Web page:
I saw three shows recently. First, a touring production of Beauty and the Beast which is now scaled back somewhat from the dazzling 90s production and didn't do a lot for me.
Friends and I went to Tarragon to see You Will Remember Me which was a fascinating experience: mostly because the playwright and translator were there to flesh out their experiences with the piece in a post-show talkback.
R.H. Thomson is pretty unbelievable as a French-Canadian history professor whose alzheimers is settling in quickly. While his quick mind still holds to the past ( the very, very far gone past ), scribbles in his notebook keep that which is contemporary swirling around him.
It is a quiet play with calm sets and a small cast, largely resting on the fact that Thomson is brilliant. He really is. He is magnificent and heartbreaking here.
But, what the play renders so beautifully is a snapshot of the threatening loss of cultural consciousness. A bold statement on the loss of the fervour of a Quebec Libre, Rene Levesque and past referendum. While this Quebecois-surged piece might at first seem isolating to those unfamiliar with the material--- the themes of loss and a zealous nostalgia are universal. Hence, when the playwright mentioned that it had played in Calgary and was perhaps finding its way to New York, I knew that the solid material would shine.
No intermission and a stark woodsy backdrop immerse you immediately in the content and do not let you go until the lights dim. Perhaps one of the most interesting notes I came away with is how Thomson managed to inflect his voice and mannerisms with those of a man indigenous to Quebec without putting on an accent. I am a firm believer that I would rather have no accent than an inconsistent one and while Thomson can probably do anything, this was one thing that stood out for me.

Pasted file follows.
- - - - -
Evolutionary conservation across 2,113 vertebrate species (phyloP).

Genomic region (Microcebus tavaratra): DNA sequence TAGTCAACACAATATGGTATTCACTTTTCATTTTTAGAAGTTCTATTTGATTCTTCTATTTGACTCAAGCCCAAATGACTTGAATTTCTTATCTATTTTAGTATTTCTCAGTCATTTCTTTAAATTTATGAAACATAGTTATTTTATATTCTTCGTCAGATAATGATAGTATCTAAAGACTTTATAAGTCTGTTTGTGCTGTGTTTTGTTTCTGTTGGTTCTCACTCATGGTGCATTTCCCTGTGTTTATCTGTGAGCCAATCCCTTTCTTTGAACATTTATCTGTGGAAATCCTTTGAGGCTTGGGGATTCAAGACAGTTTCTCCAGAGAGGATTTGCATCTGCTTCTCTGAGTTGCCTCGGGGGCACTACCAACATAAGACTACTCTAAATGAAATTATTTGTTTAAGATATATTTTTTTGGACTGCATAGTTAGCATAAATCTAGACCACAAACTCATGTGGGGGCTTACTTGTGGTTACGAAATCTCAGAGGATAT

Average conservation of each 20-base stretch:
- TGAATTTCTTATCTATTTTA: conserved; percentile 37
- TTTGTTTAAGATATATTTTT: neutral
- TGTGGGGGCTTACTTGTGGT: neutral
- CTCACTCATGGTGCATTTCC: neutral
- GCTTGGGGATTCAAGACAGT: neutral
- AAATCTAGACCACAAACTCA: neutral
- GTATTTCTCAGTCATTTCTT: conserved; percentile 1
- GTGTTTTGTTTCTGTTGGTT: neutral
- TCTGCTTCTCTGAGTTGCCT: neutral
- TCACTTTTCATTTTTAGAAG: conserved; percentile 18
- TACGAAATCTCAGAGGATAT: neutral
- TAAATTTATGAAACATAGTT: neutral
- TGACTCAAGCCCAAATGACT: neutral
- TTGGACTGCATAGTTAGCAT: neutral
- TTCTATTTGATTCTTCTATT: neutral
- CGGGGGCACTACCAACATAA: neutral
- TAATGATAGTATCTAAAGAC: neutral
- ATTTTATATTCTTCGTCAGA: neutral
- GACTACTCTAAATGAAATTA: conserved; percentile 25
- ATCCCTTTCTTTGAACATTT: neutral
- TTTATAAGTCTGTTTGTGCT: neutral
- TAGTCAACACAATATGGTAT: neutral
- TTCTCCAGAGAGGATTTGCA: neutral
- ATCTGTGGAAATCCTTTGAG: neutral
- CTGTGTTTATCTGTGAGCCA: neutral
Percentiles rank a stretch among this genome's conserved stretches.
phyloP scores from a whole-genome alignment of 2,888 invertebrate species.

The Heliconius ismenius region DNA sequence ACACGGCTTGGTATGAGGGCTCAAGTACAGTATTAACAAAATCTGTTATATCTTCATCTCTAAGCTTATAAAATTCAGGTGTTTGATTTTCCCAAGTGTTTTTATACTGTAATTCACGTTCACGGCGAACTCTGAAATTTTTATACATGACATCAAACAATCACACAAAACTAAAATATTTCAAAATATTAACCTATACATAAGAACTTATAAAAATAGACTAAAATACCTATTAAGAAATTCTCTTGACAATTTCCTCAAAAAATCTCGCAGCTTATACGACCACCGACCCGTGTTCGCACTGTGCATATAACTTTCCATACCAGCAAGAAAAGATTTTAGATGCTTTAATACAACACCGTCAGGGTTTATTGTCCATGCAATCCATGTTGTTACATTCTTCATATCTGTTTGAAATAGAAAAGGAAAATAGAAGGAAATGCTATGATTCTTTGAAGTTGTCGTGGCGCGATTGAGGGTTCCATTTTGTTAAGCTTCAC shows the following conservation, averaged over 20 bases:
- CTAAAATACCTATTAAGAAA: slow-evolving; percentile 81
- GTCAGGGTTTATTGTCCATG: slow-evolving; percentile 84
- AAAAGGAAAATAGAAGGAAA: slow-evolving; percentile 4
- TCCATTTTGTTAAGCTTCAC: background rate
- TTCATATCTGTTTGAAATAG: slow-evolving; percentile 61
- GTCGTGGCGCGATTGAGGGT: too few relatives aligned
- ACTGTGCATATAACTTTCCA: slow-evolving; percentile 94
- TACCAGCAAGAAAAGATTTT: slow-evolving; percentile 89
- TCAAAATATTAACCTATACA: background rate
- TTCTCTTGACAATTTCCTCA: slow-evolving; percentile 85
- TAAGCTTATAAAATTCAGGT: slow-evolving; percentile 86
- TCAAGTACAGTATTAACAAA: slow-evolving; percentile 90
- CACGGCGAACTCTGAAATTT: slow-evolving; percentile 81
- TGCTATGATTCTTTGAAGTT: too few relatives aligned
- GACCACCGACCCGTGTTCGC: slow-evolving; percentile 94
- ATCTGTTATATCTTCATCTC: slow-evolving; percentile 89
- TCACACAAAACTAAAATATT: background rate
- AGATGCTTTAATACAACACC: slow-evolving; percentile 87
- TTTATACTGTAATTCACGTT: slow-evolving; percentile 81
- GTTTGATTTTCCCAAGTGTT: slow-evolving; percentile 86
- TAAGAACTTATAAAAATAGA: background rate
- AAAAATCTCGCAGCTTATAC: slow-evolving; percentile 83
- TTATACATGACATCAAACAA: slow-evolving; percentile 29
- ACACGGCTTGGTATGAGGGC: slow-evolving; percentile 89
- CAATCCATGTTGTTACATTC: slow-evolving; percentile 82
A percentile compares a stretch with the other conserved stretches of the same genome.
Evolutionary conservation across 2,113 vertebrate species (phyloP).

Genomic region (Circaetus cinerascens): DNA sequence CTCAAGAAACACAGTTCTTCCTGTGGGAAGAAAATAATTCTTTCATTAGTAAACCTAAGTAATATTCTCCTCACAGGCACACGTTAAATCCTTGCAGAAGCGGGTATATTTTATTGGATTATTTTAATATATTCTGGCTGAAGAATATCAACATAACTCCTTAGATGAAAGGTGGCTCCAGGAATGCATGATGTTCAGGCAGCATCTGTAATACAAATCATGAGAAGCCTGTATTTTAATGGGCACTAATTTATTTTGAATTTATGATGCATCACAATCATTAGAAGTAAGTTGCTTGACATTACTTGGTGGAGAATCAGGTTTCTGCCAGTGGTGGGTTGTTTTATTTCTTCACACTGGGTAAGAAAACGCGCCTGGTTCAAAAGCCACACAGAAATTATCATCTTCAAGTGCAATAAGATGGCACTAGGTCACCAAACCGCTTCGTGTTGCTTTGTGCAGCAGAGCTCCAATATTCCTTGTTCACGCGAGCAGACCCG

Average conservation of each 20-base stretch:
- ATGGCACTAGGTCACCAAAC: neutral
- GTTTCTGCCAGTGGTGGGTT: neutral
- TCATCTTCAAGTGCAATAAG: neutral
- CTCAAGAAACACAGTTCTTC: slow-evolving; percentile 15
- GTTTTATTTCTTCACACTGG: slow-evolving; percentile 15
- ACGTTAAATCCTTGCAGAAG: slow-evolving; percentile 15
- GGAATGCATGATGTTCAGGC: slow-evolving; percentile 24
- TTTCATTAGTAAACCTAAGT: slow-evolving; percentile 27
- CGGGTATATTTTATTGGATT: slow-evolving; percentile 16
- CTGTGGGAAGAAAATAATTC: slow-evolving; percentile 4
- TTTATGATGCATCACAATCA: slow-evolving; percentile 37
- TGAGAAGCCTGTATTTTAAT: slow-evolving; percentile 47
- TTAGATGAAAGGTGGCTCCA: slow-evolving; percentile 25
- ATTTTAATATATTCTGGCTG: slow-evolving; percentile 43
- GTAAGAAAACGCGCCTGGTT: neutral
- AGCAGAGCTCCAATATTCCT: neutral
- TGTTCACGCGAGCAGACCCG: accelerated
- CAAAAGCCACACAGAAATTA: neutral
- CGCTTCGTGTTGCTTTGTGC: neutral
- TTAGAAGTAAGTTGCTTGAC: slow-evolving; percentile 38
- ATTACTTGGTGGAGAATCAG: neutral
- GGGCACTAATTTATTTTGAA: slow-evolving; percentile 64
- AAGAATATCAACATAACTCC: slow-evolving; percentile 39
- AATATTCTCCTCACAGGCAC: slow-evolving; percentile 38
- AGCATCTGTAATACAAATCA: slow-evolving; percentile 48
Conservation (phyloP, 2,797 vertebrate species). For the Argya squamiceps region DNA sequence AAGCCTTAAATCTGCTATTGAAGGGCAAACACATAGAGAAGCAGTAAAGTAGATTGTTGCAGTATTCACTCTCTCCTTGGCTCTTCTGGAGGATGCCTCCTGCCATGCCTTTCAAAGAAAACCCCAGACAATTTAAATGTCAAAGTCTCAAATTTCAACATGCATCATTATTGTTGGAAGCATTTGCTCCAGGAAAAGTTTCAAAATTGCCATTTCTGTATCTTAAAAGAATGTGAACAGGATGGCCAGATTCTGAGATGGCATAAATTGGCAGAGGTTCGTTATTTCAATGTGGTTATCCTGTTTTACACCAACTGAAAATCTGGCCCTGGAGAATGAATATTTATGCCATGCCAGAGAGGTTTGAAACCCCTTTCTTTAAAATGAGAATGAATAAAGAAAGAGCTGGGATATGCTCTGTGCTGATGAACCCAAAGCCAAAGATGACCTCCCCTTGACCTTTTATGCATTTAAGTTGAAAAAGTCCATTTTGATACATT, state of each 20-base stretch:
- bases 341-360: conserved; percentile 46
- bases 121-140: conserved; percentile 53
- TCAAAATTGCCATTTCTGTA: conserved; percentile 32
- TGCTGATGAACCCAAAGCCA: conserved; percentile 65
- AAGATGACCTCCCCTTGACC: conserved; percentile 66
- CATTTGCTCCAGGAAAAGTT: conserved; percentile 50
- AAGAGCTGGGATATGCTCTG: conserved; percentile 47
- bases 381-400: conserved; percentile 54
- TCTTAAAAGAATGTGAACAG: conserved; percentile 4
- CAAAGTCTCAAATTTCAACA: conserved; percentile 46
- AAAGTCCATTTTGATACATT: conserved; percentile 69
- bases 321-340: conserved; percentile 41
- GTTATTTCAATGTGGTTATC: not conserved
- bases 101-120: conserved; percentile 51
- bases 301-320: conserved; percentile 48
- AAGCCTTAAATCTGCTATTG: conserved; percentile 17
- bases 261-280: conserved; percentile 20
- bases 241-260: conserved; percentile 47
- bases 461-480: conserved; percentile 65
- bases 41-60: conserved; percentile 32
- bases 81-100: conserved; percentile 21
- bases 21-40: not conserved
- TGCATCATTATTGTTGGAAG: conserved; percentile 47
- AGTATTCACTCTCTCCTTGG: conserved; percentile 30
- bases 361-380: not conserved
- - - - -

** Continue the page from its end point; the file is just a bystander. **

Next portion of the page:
Readers of my blog know I am a MASSIVE Soulpepper fan. We are so lucky that Toronto has such a strong theatre base and their ensemble pieces continue to dazzle. I was familiar with David French's Canadian play but had never seen it and it is one of the funniest and most farcical spectacles I have ever seen on stage. The audience was in an uproar surging the auditorium with an energy that flicked and pulsed the frenetic action on stage. Oliver Dennis is a LONG time favourite of mine and he is perhaps the most scene-stealing character in this backstage drama about the anxieties and tensions rampant behind an opening production.
The cast used the space well: meandering through the aisles, the stage manager bellowing from the box above and the set was all 70s kitsch. Alex Furber ( who we had seen in Anne and Gilbert the musical in the fall) played the ingenue role like a wide-eyed Greg Brady.
I am really lucky to live where I do: in close proximity to festivals such as Shaw and Stratford and in the heart of Toronto which has some of the greatest theatre going.
In both of the aforementioned plays, the love for Canadian culture and its limitations and triumphs are paraded --- in Jitters over-the-top, in You Will Remember Me subtle and sad.